Tips on growing – Broad beans

Can be early-spring sown (such as Witkiem which has green beans) or can be autumn-sown (such as Super Aquadulce which has white beans).
Broad Beans do not need a rich soil. Sow on ground that has been manured for a previous crop. If sown on new ground, fork in some garden compost a month before planting. Change site each year for 3 years.

Spring-sown Witkiem gives a high yield on deeply dug soil. If your soil is heavy, stick to spring-sowing. Sow seed in individual small pots in a greenhouse in late January or February. Cover with horticultural fleece or similar to stop mice from digging up and eating the seed. When the roots fill the pots, harden them off, plant outside and water in.
Plant out in double rows at 23cm between plants, and 45-60cm between the double rows. Hand-weed the plants while they are small.

Autumn-sown Super Aquadulce needs good drainage. Sow direct 5cm deep in late October to get good roots going which will support heavy yields the following year. The plants grow to 5-10cm and stay this size through the winter putting on side roots. Do not add fertiliser to the soil at the sowing stage, but add an organic fertiliser around the roots in the spring by hoeing it in.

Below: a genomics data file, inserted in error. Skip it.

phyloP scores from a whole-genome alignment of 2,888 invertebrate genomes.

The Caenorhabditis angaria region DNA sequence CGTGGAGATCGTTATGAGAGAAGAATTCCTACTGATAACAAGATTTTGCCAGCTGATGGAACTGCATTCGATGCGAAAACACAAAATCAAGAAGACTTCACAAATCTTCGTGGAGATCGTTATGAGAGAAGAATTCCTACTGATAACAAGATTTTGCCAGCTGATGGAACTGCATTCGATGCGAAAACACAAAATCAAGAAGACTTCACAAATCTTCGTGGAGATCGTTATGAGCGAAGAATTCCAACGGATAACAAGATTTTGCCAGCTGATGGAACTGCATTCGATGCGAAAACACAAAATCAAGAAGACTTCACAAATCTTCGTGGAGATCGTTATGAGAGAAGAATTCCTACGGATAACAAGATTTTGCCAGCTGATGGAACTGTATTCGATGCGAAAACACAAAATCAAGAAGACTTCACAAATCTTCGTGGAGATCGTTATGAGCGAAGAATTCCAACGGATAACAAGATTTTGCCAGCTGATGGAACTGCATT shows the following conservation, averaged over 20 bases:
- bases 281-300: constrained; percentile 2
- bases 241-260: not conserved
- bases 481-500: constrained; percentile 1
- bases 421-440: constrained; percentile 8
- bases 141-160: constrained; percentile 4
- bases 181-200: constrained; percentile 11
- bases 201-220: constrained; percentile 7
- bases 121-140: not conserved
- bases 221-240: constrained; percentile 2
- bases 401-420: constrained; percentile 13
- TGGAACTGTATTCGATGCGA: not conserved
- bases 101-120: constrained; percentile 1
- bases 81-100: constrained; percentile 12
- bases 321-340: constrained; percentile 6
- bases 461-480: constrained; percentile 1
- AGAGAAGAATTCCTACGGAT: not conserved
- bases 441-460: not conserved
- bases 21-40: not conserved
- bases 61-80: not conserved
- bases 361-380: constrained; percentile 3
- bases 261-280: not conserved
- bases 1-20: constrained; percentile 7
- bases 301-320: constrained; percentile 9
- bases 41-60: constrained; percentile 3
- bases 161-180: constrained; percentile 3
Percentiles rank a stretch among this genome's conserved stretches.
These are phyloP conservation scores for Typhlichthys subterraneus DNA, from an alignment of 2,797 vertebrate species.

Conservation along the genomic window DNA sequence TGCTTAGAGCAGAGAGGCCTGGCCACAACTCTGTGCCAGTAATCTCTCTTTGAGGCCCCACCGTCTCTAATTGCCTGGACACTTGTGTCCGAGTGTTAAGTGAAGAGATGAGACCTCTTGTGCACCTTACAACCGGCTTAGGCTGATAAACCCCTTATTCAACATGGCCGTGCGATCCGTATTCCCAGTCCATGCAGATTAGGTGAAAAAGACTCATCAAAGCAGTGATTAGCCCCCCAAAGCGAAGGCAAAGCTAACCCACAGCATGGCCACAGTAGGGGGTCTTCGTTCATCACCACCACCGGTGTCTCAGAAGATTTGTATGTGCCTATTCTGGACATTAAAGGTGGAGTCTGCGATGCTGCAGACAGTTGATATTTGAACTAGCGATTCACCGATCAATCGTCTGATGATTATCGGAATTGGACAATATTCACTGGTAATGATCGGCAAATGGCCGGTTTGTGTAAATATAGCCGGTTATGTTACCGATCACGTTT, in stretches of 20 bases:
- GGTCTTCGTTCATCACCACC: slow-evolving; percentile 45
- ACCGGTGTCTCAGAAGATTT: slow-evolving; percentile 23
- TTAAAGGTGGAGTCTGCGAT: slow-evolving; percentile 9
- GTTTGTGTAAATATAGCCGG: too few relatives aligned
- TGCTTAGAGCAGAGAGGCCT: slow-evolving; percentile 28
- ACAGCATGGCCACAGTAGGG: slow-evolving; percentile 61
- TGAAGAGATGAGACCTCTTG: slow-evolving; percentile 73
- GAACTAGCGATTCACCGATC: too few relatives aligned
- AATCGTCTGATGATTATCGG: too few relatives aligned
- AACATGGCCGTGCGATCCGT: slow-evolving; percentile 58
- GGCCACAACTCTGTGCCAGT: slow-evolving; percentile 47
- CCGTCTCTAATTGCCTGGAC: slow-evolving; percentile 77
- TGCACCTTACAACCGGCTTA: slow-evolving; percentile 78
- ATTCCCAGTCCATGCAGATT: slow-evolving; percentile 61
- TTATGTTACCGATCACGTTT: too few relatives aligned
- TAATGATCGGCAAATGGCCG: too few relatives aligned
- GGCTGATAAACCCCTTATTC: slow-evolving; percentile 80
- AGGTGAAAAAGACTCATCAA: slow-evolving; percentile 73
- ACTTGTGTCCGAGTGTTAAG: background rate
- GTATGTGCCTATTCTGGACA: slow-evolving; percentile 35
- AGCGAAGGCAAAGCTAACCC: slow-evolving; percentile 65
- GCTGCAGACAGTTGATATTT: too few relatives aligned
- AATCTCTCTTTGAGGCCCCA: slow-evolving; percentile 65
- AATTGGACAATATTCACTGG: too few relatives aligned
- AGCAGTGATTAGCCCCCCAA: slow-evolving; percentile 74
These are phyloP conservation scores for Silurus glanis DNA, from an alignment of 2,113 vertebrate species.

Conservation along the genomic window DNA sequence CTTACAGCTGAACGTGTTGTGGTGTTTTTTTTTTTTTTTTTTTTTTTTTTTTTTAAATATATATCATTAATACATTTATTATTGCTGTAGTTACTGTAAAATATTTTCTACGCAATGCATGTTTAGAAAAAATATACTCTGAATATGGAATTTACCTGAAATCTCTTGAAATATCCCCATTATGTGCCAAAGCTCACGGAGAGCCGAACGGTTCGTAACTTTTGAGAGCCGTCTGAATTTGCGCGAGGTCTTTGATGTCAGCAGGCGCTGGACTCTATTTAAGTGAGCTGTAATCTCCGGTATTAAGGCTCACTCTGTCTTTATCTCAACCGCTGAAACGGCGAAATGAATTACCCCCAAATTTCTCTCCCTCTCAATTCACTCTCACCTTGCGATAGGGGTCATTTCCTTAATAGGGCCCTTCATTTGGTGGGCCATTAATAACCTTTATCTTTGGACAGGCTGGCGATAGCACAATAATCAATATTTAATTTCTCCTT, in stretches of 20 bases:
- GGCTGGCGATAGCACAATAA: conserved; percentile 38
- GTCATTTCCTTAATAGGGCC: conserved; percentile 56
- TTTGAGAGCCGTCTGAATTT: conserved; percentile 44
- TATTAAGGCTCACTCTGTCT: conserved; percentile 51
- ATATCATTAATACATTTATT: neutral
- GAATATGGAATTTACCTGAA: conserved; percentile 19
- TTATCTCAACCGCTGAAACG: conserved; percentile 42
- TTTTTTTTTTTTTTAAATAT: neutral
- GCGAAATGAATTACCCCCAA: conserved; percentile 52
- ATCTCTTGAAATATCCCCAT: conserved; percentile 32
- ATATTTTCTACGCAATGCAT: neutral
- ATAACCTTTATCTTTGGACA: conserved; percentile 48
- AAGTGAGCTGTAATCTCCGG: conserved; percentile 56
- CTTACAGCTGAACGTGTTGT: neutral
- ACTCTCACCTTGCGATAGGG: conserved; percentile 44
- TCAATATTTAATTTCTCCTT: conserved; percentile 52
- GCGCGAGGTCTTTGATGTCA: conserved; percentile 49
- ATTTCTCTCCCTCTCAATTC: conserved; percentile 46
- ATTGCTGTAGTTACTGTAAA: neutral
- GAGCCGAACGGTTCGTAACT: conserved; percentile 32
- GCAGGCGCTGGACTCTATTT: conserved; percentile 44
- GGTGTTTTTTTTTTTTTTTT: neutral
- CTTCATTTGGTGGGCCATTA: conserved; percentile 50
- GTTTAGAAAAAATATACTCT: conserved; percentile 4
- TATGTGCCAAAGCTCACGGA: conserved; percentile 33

Broad Bean plants need support as they get large, leafy, and heavy with pods. Put canes or posts at 1.5m intervals down the sides of the double rows and tie string round them. Start when the plants are 45cm high.
If the weather is dry when the plants are flowering and podding, give a really good watering at the roots to increase the yield.
The tops of each plant can be nipped off once the plant is in full flower. Take off 12cm to get rid of any blackfly and to make the plant more sturdy.

Harvest   Pick young and tender. The scar on each bean seed when shelled should still be green. Be careful not to tear the pods away from the stem of the plant. Snip with scissors or twist outwards and downwards. Only a very short cooking time is required.
After harvesting cut the whole plant just above soil level and compost it if it is healthy material. The roots can be dug in to benefit the following crop.